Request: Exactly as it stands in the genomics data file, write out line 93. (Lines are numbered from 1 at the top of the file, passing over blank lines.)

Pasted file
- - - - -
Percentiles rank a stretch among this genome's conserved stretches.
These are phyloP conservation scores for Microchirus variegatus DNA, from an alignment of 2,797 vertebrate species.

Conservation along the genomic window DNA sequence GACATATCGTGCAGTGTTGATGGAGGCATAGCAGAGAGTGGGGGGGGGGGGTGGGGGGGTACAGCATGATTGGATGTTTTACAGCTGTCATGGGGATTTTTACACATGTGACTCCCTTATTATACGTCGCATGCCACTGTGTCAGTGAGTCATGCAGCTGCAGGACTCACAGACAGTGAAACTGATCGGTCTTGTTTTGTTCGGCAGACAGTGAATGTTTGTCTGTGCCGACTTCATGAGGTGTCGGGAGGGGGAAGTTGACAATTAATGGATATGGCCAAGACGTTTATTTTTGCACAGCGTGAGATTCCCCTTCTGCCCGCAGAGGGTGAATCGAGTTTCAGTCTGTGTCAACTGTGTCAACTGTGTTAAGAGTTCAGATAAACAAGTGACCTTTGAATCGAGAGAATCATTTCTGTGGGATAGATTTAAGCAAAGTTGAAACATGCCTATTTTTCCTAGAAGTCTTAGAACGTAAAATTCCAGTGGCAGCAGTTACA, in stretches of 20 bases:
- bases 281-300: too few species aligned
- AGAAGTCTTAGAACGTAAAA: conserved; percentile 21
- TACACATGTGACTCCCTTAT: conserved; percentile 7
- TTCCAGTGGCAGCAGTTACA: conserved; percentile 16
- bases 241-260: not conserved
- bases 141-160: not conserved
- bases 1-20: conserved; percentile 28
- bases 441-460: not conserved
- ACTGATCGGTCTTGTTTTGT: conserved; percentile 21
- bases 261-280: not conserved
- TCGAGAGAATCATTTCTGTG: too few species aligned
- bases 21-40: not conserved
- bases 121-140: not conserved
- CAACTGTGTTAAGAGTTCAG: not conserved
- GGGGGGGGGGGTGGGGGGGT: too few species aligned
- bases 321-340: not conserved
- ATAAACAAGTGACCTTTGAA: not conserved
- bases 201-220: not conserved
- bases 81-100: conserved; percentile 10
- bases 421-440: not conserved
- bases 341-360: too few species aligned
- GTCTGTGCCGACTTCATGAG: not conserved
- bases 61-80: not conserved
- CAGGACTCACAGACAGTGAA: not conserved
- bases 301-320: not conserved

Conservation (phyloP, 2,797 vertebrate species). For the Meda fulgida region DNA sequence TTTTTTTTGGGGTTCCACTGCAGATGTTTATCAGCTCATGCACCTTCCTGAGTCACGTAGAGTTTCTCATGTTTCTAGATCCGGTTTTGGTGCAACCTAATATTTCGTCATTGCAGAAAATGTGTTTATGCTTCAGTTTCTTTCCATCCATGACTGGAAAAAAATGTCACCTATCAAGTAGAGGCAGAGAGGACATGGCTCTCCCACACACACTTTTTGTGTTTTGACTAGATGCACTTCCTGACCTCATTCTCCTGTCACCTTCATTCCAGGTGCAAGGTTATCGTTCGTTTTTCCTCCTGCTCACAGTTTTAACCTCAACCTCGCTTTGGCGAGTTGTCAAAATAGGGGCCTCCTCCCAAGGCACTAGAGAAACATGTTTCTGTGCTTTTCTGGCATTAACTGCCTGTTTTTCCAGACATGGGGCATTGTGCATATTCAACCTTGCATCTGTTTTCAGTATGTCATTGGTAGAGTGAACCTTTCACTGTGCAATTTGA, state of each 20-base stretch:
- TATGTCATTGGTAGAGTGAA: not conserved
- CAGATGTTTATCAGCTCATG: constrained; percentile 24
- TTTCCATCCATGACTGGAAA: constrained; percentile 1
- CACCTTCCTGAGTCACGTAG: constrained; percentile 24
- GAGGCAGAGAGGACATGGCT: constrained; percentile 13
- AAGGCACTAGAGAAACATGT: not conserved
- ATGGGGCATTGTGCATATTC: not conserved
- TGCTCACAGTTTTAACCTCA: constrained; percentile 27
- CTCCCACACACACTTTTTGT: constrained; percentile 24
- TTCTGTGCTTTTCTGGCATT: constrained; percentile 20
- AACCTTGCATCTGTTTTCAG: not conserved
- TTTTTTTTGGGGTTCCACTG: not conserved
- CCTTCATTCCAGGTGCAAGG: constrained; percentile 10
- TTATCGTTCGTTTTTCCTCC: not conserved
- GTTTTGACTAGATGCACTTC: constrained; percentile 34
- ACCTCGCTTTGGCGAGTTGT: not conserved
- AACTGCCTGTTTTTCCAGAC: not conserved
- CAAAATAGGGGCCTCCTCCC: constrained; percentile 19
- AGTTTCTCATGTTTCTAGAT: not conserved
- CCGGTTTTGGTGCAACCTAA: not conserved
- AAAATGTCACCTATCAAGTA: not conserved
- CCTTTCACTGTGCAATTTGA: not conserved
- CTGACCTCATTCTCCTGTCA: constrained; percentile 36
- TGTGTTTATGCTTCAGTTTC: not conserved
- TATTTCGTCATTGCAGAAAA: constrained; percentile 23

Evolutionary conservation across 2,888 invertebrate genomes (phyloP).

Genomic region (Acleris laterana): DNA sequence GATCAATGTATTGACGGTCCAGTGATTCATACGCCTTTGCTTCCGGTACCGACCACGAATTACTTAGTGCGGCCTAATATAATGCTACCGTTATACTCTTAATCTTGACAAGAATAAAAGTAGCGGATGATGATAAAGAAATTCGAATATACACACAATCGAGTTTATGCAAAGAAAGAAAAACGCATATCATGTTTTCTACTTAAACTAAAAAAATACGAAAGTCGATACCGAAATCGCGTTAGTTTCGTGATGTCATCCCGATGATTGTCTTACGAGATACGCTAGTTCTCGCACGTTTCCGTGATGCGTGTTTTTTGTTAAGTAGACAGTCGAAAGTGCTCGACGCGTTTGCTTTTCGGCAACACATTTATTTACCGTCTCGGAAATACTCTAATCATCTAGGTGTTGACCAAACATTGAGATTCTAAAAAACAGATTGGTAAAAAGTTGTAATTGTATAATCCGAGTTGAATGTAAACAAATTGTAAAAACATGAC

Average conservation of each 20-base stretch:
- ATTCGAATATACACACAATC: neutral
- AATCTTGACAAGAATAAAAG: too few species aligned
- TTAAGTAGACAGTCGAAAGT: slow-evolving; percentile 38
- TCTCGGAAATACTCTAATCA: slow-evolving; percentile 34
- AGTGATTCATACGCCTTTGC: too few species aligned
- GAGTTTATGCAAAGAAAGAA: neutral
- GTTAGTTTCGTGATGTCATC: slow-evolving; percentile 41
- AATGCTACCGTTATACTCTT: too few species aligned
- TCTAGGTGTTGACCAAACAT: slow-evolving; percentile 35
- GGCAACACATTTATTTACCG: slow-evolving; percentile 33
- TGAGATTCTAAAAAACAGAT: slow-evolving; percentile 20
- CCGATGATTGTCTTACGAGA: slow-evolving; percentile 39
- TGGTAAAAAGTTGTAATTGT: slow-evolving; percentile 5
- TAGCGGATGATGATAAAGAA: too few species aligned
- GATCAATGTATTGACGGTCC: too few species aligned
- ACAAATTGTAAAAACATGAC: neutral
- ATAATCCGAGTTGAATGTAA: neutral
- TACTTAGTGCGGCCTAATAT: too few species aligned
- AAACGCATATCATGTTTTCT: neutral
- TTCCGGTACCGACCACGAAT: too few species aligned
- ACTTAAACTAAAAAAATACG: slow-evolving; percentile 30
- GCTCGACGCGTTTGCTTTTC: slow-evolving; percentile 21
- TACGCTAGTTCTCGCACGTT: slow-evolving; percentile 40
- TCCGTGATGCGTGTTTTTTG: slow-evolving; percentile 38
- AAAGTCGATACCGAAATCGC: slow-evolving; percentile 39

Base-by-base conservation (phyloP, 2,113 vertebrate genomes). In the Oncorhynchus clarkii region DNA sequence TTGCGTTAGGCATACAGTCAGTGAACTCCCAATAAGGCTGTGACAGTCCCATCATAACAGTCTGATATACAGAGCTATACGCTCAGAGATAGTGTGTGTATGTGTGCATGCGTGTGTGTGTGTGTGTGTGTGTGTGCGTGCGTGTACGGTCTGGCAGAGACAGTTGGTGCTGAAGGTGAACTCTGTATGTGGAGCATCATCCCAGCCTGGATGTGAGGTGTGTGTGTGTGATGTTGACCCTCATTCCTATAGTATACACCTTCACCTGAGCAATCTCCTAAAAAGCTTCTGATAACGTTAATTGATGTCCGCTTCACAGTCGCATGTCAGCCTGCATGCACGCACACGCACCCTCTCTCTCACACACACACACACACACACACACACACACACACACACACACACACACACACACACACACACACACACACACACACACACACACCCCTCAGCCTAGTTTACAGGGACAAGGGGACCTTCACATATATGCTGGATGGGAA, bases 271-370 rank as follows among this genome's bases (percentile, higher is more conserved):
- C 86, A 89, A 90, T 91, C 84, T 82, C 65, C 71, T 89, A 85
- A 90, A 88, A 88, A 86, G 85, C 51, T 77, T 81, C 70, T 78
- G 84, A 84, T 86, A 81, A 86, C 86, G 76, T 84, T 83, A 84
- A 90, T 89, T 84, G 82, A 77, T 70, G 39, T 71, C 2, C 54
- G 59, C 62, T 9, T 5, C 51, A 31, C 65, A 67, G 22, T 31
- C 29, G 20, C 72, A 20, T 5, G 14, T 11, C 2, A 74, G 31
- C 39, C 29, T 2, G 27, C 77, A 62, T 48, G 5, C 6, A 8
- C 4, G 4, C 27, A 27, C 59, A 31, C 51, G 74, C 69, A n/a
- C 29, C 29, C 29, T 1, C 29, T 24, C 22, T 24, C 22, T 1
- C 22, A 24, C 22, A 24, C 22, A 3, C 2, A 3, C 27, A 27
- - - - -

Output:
- C 22, A 24, C 22, A 24, C 22, A 3, C 2, A 3, C 27, A 27